Rafflesia House is a study of the human habitat that is an integrated part of its tropical, urban, and site-specific ecosystem.
All bedrooms enjoy natural light and views. The corridors widen to create spaces of communication and encounter. The design of the house responds to the local windpatterns and catches the breezes with its concave and convex walls, letting the air move between the louvers that provide effective shade throughout the day. Large and silent fans extract heat from every room and increase air circulation, while the hot air is vented through a double layered roof. The building is split into 7 independent climate zones, that can be individually controlled and can either be naturally ventilated, fan cooled or air-conditioned. The footprint of the building is kept small, it sits on 12 columns to allow other species to develop around it.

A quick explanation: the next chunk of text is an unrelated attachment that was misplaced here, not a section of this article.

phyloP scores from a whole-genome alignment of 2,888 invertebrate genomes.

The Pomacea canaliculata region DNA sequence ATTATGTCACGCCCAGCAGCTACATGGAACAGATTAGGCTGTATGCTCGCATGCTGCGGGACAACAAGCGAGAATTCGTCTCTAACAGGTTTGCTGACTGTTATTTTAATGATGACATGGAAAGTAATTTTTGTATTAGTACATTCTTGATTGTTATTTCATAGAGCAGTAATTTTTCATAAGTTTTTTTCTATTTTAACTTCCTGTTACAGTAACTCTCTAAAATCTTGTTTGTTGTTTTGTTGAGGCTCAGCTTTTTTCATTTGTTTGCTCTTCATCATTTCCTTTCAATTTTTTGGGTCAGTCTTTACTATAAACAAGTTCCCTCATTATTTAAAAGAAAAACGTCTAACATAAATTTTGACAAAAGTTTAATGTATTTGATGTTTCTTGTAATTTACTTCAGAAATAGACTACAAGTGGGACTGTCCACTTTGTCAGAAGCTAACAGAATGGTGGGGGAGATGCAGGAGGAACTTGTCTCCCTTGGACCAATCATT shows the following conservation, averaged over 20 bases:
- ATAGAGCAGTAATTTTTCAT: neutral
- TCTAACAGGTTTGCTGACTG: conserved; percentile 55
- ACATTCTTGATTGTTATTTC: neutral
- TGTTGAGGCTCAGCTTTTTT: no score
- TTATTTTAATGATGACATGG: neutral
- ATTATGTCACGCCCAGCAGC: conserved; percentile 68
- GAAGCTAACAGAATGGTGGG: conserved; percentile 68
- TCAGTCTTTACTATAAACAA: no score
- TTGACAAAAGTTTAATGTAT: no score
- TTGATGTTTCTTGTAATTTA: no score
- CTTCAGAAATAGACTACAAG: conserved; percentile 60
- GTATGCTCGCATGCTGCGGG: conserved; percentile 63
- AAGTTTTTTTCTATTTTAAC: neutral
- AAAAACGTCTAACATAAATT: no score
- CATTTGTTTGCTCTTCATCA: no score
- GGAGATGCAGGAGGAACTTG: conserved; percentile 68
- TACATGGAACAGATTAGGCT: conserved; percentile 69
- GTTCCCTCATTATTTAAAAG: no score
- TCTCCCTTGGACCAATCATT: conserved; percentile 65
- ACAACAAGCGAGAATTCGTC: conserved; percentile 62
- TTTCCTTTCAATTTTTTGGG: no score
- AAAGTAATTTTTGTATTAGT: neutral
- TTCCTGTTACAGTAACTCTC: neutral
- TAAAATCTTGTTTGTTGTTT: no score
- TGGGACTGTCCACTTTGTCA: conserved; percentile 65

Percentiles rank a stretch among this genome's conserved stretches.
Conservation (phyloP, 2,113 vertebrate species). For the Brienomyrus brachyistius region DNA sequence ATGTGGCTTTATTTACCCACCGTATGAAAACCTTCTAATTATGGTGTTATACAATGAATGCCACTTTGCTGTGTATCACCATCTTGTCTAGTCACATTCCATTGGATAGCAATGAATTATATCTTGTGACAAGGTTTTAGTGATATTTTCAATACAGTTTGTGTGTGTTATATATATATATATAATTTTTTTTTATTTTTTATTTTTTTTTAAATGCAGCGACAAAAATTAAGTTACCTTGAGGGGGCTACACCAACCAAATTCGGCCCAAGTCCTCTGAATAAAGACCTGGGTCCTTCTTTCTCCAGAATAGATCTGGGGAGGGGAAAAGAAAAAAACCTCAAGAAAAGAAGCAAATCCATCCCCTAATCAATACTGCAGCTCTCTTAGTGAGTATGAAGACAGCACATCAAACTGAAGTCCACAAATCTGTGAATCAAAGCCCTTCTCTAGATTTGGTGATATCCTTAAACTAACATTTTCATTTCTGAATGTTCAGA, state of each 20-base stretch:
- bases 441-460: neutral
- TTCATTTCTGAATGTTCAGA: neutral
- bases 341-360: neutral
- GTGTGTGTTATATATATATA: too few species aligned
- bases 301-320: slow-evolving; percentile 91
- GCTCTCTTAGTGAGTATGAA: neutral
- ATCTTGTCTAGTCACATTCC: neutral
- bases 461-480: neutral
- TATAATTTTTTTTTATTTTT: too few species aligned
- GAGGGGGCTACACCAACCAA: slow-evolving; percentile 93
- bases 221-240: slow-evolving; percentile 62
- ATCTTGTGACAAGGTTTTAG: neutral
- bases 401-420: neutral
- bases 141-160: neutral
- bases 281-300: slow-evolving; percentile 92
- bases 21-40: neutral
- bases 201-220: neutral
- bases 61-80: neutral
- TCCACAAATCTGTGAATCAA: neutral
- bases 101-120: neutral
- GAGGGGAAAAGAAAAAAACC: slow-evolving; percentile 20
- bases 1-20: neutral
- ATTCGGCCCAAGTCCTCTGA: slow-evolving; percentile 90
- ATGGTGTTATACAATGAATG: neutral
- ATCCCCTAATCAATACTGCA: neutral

A zero-energy house is achieved by placing photovoltaic panels on 92% of the roof surface.